When you decide to share parts of your life online, albeit mostly the things that go in your mouth, there are certain events you can’t get out of mentioning. Like, getting married, for instance. Because WE GOT MARRIED. Sort of. In the legal sense of the word we’re not married (yet). Although we did have to sit through an interview to give notice of our intention to become legally wed. And even though I knew it was more just a formality than anything else, and I’ve known Conors birthday before I’d even known the colour of his eyes, I still found myself slightly nervous.
But in every other sense of the word, we are married. There was a religious leader, and a contract, and everything. What was supposed to be a very (very) low key event (it was at home, and I was planning on wearing something I already owned, and very little make up) suddently turned into something much bigger when my Mother decided to invite everyone we know. At some point between going shopping for Conors shoes for the third time, and ordering 3 different outfits online because I couldn’t decide which would fit/look good, it hit me – this WAS a big deal. Because although the walking down the aisle, and exchanging of rings – all the things most people associate with weddings – isn’t happening till August, it didn’t take away from the fact this religious ritual was just as important, if not more.
Even though we still insisted on no fuss, Conor suddenly found himself trying on 4 different suits. I spent most of my time running between rails and waiting nervously outside the changing rooms. We decided on a grey number, and Conor found a cavity (but that’s a different story). Our parents met for the first time and it wasn’t a complete disaster, and my sister took care of the cake.
It’s tradition for families and friends to make thaals – decorative platters of food – for wedding related events. But as I’ve opted out of the usual cultural festivities – because no fuss (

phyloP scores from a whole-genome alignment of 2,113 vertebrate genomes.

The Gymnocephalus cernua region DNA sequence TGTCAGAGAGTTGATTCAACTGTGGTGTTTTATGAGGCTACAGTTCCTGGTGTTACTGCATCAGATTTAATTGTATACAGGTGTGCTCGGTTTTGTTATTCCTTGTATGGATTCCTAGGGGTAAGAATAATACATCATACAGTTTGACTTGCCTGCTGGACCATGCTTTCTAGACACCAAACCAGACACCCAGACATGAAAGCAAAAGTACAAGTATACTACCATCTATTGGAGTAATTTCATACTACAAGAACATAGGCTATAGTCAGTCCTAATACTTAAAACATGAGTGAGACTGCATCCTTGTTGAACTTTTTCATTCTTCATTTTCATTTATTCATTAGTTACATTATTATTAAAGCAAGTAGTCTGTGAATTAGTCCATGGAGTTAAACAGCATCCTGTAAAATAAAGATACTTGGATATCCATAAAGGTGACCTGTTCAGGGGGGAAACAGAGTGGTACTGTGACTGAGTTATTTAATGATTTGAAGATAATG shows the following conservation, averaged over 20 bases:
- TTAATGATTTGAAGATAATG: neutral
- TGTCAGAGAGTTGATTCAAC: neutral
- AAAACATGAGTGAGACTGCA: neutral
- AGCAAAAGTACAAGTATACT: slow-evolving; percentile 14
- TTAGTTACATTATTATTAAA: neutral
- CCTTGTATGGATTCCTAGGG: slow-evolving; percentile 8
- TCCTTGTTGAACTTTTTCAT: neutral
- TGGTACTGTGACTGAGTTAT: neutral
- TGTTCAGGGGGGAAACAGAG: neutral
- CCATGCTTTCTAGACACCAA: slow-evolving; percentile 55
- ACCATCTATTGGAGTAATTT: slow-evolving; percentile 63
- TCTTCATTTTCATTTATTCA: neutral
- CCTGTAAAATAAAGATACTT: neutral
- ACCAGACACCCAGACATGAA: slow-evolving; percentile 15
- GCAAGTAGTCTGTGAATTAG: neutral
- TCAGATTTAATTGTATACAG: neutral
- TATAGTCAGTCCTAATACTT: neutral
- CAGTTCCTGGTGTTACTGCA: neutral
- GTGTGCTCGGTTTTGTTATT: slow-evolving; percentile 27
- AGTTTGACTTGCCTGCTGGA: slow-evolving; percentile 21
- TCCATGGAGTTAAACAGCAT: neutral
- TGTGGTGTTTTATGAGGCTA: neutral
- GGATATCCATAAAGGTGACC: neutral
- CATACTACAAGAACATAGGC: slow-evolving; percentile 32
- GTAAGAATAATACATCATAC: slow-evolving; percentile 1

one two special days are enough) – I had asked my family not to go to any trouble. Thankfully none of my family listen to me anyway and I ended up with lots of thaals to share.
The ceremony was memorable for lots of reasons, not least of all because it was conducted by my unsuspecting cousin’s husband, and I got to watch my family shove a lot of cake (which was more cream than cake) into Conor’s mouth. We were spoiled with prayers, good wishes, and presents. And the next day we were two married people, sitting on his couch, marathon watching Prison Break, and eating Chinese take out. Which has become one of my top ten favourite things to do.
My Mother had ordered enough food to literally feed the entire neighbourhood, and then some. As proven by the amount of filled tupperware distributed that same evening. The food came in pots large enough to bathe in, and I ate daal for breakfast the next day.
I’m supposed to be learning to cook like Mum, except we’ve kind of stopped spending Sunday mornings in the kitchen. I’ve got 4 dishes under my belt, and this chicken bhuna curry is one of my favourites. Mum has so many different chicken currys, all with a slight variation, that she’s not actually sure of the technical name for each. But she’s sort of certain this is a bhuna. In any case, it’s one of her specialties I’ll probably be recreating a lot. I just need to convince Conor we need a deep freezer so I can bulk buy chicken.
- ⅓ cup vegetable oil
- 3 cloves of garlic
- 3 medium onions
- 4 large green chillis
- 1 tbsp salt
- 2 large chicken breasts
- 2 green cardamom pods
- 1 cinnamon stick, snapped
- 2 bay leaves
- 2 whole black peppers
- 1 tsp turmeric
- 1½ tbsp ground coriander
- ¾ tbsp ground cumin
- 2½ tbsp mixed curry powder
- ½ tsp chilli powder
- ½ tsp garam masala
- 2 large chicken breasts
- ¾ cup chicken tikka masala paste
- 1 cup boiling water
- Handful of fresh coriander
- Over a low heat, add the vegetable oil to a medium pot.
- Chop the garlic, onions, and chilli, and add to the pan. Add the salt and mix everything together. Turn up to a medium heat, cover the pan and leave for 5 minutes or until onions have gone brown.
- Add the cardamom pods, cinnamon sticks, bay leaves, and black peppers, and stir.
- Add the turmeric, ground coriander, ground cumin, mixed curry powder, chilli powder, and garam masala. Mix everything together.
- Chop the chicken breasts into cubes. Add to the pot and stir. Cover the pot with a lid, place over medium heat, and allow to cook for 13-15 minutes. Stir occassionally.
- Add the chicken tikka masala paste, followed by the boiling water, and stir. Turn the heat up to high and leave to boil for 3 minutes with the lid on. Then turn the heat down to low and leave to simmer for 5 minutes. To finish, garnish with a handful of chopped fresh coriander. Serve with rice.